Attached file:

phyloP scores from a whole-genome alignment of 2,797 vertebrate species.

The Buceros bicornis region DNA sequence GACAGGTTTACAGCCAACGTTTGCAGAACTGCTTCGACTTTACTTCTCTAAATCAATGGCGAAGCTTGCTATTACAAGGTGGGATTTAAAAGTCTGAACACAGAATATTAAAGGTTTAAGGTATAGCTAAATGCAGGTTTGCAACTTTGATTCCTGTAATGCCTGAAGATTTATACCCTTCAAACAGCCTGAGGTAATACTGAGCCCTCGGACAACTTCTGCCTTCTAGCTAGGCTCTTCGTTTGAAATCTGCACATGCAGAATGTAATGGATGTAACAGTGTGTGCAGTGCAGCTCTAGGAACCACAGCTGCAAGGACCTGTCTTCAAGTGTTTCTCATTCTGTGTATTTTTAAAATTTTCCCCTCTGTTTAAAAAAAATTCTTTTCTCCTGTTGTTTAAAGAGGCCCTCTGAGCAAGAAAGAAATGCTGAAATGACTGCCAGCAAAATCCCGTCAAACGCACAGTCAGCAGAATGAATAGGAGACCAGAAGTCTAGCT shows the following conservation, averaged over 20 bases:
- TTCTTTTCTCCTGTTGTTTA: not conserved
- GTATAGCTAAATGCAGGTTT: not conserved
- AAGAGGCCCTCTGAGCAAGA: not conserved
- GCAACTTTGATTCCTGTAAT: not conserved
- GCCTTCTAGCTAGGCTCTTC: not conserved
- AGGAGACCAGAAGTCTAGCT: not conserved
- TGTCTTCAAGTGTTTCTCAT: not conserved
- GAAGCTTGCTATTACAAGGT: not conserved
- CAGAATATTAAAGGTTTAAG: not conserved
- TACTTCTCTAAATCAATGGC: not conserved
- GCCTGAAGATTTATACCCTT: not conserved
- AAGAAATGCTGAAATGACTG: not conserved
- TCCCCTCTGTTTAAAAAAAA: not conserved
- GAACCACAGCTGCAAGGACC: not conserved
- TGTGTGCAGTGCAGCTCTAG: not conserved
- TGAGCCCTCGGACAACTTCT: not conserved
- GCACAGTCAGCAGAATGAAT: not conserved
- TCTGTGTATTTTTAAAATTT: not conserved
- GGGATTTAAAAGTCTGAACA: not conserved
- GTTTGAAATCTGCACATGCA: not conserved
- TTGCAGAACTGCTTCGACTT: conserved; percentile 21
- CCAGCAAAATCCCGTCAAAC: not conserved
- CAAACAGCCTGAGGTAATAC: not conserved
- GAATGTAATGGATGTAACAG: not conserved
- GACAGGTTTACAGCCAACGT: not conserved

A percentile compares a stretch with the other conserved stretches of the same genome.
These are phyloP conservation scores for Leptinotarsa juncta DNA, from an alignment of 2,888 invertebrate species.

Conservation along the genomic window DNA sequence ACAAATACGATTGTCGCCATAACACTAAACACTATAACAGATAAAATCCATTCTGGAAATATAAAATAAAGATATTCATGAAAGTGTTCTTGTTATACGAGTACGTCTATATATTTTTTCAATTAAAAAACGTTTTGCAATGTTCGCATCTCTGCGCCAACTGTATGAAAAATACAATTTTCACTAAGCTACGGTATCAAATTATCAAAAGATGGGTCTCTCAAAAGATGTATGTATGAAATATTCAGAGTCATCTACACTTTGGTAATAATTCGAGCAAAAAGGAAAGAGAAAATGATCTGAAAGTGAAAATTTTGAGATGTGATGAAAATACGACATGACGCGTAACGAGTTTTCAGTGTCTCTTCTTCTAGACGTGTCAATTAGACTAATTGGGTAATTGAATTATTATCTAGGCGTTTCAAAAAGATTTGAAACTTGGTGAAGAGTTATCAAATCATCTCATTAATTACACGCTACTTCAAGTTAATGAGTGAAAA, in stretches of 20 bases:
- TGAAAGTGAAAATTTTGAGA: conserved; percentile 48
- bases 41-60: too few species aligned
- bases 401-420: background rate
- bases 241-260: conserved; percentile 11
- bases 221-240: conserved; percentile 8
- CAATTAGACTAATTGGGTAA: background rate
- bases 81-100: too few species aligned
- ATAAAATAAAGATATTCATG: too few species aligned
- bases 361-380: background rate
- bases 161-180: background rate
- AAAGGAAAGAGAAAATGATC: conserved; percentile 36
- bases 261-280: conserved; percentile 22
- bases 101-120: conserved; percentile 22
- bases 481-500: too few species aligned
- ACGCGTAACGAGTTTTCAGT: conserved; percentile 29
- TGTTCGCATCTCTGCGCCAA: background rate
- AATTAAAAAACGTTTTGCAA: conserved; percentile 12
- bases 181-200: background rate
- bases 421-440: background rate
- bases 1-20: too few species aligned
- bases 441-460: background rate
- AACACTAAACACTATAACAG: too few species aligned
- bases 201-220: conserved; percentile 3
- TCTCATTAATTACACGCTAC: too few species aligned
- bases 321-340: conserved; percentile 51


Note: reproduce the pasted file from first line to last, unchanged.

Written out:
phyloP scores from a whole-genome alignment of 2,797 vertebrate species.

The Buceros bicornis region DNA sequence GACAGGTTTACAGCCAACGTTTGCAGAACTGCTTCGACTTTACTTCTCTAAATCAATGGCGAAGCTTGCTATTACAAGGTGGGATTTAAAAGTCTGAACACAGAATATTAAAGGTTTAAGGTATAGCTAAATGCAGGTTTGCAACTTTGATTCCTGTAATGCCTGAAGATTTATACCCTTCAAACAGCCTGAGGTAATACTGAGCCCTCGGACAACTTCTGCCTTCTAGCTAGGCTCTTCGTTTGAAATCTGCACATGCAGAATGTAATGGATGTAACAGTGTGTGCAGTGCAGCTCTAGGAACCACAGCTGCAAGGACCTGTCTTCAAGTGTTTCTCATTCTGTGTATTTTTAAAATTTTCCCCTCTGTTTAAAAAAAATTCTTTTCTCCTGTTGTTTAAAGAGGCCCTCTGAGCAAGAAAGAAATGCTGAAATGACTGCCAGCAAAATCCCGTCAAACGCACAGTCAGCAGAATGAATAGGAGACCAGAAGTCTAGCT shows the following conservation, averaged over 20 bases:
- TTCTTTTCTCCTGTTGTTTA: not conserved
- GTATAGCTAAATGCAGGTTT: not conserved
- AAGAGGCCCTCTGAGCAAGA: not conserved
- GCAACTTTGATTCCTGTAAT: not conserved
- GCCTTCTAGCTAGGCTCTTC: not conserved
- AGGAGACCAGAAGTCTAGCT: not conserved
- TGTCTTCAAGTGTTTCTCAT: not conserved
- GAAGCTTGCTATTACAAGGT: not conserved
- CAGAATATTAAAGGTTTAAG: not conserved
- TACTTCTCTAAATCAATGGC: not conserved
- GCCTGAAGATTTATACCCTT: not conserved
- AAGAAATGCTGAAATGACTG: not conserved
- TCCCCTCTGTTTAAAAAAAA: not conserved
- GAACCACAGCTGCAAGGACC: not conserved
- TGTGTGCAGTGCAGCTCTAG: not conserved
- TGAGCCCTCGGACAACTTCT: not conserved
- GCACAGTCAGCAGAATGAAT: not conserved
- TCTGTGTATTTTTAAAATTT: not conserved
- GGGATTTAAAAGTCTGAACA: not conserved
- GTTTGAAATCTGCACATGCA: not conserved
- TTGCAGAACTGCTTCGACTT: conserved; percentile 21
- CCAGCAAAATCCCGTCAAAC: not conserved
- CAAACAGCCTGAGGTAATAC: not conserved
- GAATGTAATGGATGTAACAG: not conserved
- GACAGGTTTACAGCCAACGT: not conserved

A percentile compares a stretch with the other conserved stretches of the same genome.
These are phyloP conservation scores for Leptinotarsa juncta DNA, from an alignment of 2,888 invertebrate species.

Conservation along the genomic window DNA sequence ACAAATACGATTGTCGCCATAACACTAAACACTATAACAGATAAAATCCATTCTGGAAATATAAAATAAAGATATTCATGAAAGTGTTCTTGTTATACGAGTACGTCTATATATTTTTTCAATTAAAAAACGTTTTGCAATGTTCGCATCTCTGCGCCAACTGTATGAAAAATACAATTTTCACTAAGCTACGGTATCAAATTATCAAAAGATGGGTCTCTCAAAAGATGTATGTATGAAATATTCAGAGTCATCTACACTTTGGTAATAATTCGAGCAAAAAGGAAAGAGAAAATGATCTGAAAGTGAAAATTTTGAGATGTGATGAAAATACGACATGACGCGTAACGAGTTTTCAGTGTCTCTTCTTCTAGACGTGTCAATTAGACTAATTGGGTAATTGAATTATTATCTAGGCGTTTCAAAAAGATTTGAAACTTGGTGAAGAGTTATCAAATCATCTCATTAATTACACGCTACTTCAAGTTAATGAGTGAAAA, in stretches of 20 bases:
- TGAAAGTGAAAATTTTGAGA: conserved; percentile 48
- bases 41-60: too few species aligned
- bases 401-420: background rate
- bases 241-260: conserved; percentile 11
- bases 221-240: conserved; percentile 8
- CAATTAGACTAATTGGGTAA: background rate
- bases 81-100: too few species aligned
- ATAAAATAAAGATATTCATG: too few species aligned
- bases 361-380: background rate
- bases 161-180: background rate
- AAAGGAAAGAGAAAATGATC: conserved; percentile 36
- bases 261-280: conserved; percentile 22
- bases 101-120: conserved; percentile 22
- bases 481-500: too few species aligned
- ACGCGTAACGAGTTTTCAGT: conserved; percentile 29
- TGTTCGCATCTCTGCGCCAA: background rate
- AATTAAAAAACGTTTTGCAA: conserved; percentile 12
- bases 181-200: background rate
- bases 421-440: background rate
- bases 1-20: too few species aligned
- bases 441-460: background rate
- AACACTAAACACTATAACAG: too few species aligned
- bases 201-220: conserved; percentile 3
- TCTCATTAATTACACGCTAC: too few species aligned
- bases 321-340: conserved; percentile 51